6,000 words into NaNoWriMo. What a failure I am so far.
Anyway, here's this thing about cockroaches that, since the BBC is talking about it, I'm assuming is true. The ethics of this are intriguing. On the one hand, if we were doing this to an animal like, say, a mouse or a dog, it would pretty clearly immediately register to me as "cruel." You can't freeze Fido and peel open his skull so you can see if you can make him bark on command.
On the other hand, most people think it is amusing to teach kids where to scratch a dog's belly to make it involuntarily kick. Which is nowhere near the same, but if you have a kid and a dog, totally do this cool thing.
So, back to cockroaches. Is the fact that a cockroach is an insect a big enough difference to make this ethically OK? What about the cost-benefit analysis? If cyborg roaches help us solve Alzheimer's, is that an acceptable ethical lapse [or are we all utilitarians here and say that it is not an ethical lapse at all? The needs of many humans outweigh the needs of cockroaches we'd all send to the roach motel anyway.]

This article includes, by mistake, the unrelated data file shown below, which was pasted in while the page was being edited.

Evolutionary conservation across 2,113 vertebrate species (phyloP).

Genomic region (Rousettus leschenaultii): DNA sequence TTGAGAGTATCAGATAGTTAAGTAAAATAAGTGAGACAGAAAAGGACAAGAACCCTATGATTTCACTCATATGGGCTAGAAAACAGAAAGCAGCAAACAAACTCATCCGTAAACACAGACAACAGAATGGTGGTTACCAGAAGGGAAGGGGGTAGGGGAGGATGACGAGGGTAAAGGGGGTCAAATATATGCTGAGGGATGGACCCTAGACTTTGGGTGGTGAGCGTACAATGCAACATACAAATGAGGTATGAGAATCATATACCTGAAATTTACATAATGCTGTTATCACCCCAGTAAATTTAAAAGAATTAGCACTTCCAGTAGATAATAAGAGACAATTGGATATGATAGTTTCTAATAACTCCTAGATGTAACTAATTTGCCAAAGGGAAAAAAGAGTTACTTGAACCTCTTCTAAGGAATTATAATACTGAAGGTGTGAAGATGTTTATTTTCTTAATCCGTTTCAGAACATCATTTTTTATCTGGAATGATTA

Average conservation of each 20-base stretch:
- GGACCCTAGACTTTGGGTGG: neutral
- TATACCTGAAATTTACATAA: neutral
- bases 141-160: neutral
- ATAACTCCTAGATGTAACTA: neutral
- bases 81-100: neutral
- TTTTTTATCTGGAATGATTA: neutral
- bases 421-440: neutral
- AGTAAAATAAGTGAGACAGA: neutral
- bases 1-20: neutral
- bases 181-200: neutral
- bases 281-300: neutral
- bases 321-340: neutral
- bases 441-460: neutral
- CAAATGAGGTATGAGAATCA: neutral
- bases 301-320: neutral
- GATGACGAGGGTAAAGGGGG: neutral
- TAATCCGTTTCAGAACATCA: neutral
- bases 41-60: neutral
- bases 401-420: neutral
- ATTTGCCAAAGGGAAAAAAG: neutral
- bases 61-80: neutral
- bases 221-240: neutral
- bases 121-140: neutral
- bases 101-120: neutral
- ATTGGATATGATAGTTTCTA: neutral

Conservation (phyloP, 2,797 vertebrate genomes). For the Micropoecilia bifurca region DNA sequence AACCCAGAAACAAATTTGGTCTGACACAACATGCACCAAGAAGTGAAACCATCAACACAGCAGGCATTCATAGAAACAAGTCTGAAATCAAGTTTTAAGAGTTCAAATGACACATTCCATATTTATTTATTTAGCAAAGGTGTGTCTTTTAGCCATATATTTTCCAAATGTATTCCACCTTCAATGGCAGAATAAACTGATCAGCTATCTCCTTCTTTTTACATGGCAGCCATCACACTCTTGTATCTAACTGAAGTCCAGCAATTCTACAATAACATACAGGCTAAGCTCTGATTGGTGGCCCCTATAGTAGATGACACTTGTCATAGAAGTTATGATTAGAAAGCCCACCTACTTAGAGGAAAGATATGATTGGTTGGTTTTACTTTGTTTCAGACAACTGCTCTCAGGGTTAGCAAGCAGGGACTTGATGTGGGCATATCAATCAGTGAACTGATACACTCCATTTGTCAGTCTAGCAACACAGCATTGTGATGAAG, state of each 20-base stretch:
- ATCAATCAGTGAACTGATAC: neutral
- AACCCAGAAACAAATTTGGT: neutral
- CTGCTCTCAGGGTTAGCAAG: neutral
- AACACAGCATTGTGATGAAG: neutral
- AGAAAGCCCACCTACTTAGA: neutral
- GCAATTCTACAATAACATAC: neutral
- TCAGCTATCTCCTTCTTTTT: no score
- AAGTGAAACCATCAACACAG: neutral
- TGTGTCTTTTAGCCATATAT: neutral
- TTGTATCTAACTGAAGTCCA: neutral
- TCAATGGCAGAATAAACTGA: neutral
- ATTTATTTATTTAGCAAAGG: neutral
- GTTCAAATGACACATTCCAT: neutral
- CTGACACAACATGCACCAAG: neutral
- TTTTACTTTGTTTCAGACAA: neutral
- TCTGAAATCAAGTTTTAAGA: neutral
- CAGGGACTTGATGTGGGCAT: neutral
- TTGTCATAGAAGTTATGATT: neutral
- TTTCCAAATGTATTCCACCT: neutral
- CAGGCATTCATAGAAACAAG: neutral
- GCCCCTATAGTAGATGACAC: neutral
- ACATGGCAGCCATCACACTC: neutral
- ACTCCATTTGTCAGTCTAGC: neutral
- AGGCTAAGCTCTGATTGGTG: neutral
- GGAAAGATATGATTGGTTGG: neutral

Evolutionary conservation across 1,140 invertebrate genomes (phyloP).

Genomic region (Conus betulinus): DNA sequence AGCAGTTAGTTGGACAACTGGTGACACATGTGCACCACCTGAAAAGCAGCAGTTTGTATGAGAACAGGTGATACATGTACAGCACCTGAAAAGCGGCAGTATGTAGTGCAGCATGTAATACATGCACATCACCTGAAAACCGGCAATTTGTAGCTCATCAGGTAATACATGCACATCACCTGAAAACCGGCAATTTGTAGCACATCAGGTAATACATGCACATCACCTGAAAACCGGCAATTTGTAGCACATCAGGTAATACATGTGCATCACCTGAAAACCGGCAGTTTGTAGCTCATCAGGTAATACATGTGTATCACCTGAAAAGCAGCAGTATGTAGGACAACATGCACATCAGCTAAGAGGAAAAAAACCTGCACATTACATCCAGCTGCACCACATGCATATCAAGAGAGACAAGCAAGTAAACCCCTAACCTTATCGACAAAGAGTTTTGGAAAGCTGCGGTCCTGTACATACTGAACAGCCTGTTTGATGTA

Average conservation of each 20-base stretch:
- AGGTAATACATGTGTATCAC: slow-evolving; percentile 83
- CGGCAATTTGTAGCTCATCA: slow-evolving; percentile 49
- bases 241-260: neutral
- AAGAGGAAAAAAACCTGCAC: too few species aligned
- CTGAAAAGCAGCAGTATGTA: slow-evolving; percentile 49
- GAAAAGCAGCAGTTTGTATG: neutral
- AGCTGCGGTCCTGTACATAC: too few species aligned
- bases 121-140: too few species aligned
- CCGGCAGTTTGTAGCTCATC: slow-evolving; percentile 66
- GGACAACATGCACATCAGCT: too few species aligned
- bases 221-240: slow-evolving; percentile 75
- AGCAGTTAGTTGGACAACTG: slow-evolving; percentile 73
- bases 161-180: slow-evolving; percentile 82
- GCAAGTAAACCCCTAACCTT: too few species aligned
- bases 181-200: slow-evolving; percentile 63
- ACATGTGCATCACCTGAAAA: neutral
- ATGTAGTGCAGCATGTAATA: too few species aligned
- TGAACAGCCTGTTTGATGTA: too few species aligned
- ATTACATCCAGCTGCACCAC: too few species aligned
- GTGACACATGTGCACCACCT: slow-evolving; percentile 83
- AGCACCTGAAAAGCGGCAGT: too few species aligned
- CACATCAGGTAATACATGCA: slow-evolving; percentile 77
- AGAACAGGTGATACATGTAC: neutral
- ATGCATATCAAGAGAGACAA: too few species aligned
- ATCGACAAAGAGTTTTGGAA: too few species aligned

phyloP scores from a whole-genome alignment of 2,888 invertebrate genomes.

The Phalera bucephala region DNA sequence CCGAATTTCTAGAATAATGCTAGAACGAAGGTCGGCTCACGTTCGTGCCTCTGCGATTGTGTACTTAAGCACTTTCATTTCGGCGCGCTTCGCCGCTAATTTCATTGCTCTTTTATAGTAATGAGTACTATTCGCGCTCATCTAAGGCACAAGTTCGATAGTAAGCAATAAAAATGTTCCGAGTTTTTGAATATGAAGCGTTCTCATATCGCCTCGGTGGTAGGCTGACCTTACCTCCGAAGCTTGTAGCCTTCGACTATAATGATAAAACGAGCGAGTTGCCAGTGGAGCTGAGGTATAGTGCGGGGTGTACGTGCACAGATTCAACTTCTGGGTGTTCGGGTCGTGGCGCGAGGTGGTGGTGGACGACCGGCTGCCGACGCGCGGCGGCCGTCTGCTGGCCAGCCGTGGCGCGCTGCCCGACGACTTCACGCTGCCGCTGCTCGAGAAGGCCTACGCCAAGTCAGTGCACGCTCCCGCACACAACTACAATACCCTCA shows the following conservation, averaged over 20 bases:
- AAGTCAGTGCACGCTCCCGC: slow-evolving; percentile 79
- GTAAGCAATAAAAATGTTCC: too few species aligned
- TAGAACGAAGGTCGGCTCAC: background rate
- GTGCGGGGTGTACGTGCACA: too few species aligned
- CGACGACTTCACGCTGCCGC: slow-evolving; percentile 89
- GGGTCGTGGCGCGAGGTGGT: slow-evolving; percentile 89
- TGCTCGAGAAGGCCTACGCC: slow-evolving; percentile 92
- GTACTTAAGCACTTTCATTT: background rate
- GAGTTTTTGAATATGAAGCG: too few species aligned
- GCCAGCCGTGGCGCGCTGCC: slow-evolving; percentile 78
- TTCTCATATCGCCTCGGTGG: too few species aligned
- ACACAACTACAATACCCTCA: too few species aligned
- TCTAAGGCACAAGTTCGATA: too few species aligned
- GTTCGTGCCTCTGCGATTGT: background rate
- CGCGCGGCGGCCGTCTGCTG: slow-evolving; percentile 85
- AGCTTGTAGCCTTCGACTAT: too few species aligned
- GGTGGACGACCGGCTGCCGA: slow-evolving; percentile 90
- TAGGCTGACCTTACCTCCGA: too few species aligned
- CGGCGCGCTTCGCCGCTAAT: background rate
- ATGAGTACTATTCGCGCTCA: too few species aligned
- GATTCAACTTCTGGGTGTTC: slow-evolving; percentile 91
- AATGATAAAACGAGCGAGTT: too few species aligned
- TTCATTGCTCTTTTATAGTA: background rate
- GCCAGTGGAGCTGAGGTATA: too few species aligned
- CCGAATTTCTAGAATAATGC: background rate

I'm honestly not sure what the right answer is; we've dissected frogs and fetal pigs for science. But, those were already dead. I don't think we would approve of someone bringing in Babe alive and cutting into him just to show us the cardiovascular system. I definitely don't feel that "If we're cruel to roaches, then Auschwitz happens," is a valid complaint [both because it is a slippery slope and argument by Godwin.] But, desensitization to the suffering of other creatures is a real thing. And people are jerks.
Then, let's get to the part of marketing this to kids. This isn't an erector set or a LiteBrite. This toy involves hunting down a cockroach and willfully subjecting it to some pretty horrific things, or will the kits come pre-assembled? Which opens up a lot of other logistical quandaries.
I'm normally a proponent of crazy things for science, but I'm still not sure how I feel about cyborg roaches.
How much essence does the cockroach lose for this?